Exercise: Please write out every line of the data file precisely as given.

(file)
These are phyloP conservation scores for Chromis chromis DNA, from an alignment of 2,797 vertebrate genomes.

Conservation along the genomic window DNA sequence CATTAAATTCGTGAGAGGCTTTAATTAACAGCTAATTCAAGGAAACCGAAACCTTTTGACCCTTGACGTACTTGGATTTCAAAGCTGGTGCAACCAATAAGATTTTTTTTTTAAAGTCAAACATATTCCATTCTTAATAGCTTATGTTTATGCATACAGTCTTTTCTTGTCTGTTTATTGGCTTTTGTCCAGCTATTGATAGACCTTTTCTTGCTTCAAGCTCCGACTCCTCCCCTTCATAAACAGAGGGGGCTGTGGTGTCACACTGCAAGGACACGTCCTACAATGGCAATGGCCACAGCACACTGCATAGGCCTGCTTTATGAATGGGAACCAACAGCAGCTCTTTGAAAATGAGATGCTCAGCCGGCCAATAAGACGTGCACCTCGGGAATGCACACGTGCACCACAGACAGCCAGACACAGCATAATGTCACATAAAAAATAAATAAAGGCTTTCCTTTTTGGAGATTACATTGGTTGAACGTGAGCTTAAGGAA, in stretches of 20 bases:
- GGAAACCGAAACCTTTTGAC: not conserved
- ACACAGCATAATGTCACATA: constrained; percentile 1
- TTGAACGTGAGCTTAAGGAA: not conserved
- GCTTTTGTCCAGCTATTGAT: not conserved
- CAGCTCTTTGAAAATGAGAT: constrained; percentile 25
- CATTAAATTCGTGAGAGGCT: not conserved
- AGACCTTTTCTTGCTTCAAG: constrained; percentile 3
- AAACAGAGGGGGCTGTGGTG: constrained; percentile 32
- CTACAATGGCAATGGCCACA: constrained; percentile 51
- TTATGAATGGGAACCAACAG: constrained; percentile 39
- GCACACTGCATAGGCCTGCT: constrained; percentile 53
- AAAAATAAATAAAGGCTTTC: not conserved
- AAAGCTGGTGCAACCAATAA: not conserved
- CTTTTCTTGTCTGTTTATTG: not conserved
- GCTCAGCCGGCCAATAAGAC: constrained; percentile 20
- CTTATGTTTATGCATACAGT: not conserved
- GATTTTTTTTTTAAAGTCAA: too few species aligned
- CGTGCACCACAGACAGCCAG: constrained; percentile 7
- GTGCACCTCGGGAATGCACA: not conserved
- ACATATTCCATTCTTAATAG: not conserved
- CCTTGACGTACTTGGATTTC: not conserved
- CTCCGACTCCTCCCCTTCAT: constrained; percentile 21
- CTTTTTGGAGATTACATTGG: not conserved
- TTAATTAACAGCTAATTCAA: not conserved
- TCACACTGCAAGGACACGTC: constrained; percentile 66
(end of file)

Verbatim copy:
These are phyloP conservation scores for Chromis chromis DNA, from an alignment of 2,797 vertebrate genomes.

Conservation along the genomic window DNA sequence CATTAAATTCGTGAGAGGCTTTAATTAACAGCTAATTCAAGGAAACCGAAACCTTTTGACCCTTGACGTACTTGGATTTCAAAGCTGGTGCAACCAATAAGATTTTTTTTTTAAAGTCAAACATATTCCATTCTTAATAGCTTATGTTTATGCATACAGTCTTTTCTTGTCTGTTTATTGGCTTTTGTCCAGCTATTGATAGACCTTTTCTTGCTTCAAGCTCCGACTCCTCCCCTTCATAAACAGAGGGGGCTGTGGTGTCACACTGCAAGGACACGTCCTACAATGGCAATGGCCACAGCACACTGCATAGGCCTGCTTTATGAATGGGAACCAACAGCAGCTCTTTGAAAATGAGATGCTCAGCCGGCCAATAAGACGTGCACCTCGGGAATGCACACGTGCACCACAGACAGCCAGACACAGCATAATGTCACATAAAAAATAAATAAAGGCTTTCCTTTTTGGAGATTACATTGGTTGAACGTGAGCTTAAGGAA, in stretches of 20 bases:
- GGAAACCGAAACCTTTTGAC: not conserved
- ACACAGCATAATGTCACATA: constrained; percentile 1
- TTGAACGTGAGCTTAAGGAA: not conserved
- GCTTTTGTCCAGCTATTGAT: not conserved
- CAGCTCTTTGAAAATGAGAT: constrained; percentile 25
- CATTAAATTCGTGAGAGGCT: not conserved
- AGACCTTTTCTTGCTTCAAG: constrained; percentile 3
- AAACAGAGGGGGCTGTGGTG: constrained; percentile 32
- CTACAATGGCAATGGCCACA: constrained; percentile 51
- TTATGAATGGGAACCAACAG: constrained; percentile 39
- GCACACTGCATAGGCCTGCT: constrained; percentile 53
- AAAAATAAATAAAGGCTTTC: not conserved
- AAAGCTGGTGCAACCAATAA: not conserved
- CTTTTCTTGTCTGTTTATTG: not conserved
- GCTCAGCCGGCCAATAAGAC: constrained; percentile 20
- CTTATGTTTATGCATACAGT: not conserved
- GATTTTTTTTTTAAAGTCAA: too few species aligned
- CGTGCACCACAGACAGCCAG: constrained; percentile 7
- GTGCACCTCGGGAATGCACA: not conserved
- ACATATTCCATTCTTAATAG: not conserved
- CCTTGACGTACTTGGATTTC: not conserved
- CTCCGACTCCTCCCCTTCAT: constrained; percentile 21
- CTTTTTGGAGATTACATTGG: not conserved
- TTAATTAACAGCTAATTCAA: not conserved
- TCACACTGCAAGGACACGTC: constrained; percentile 66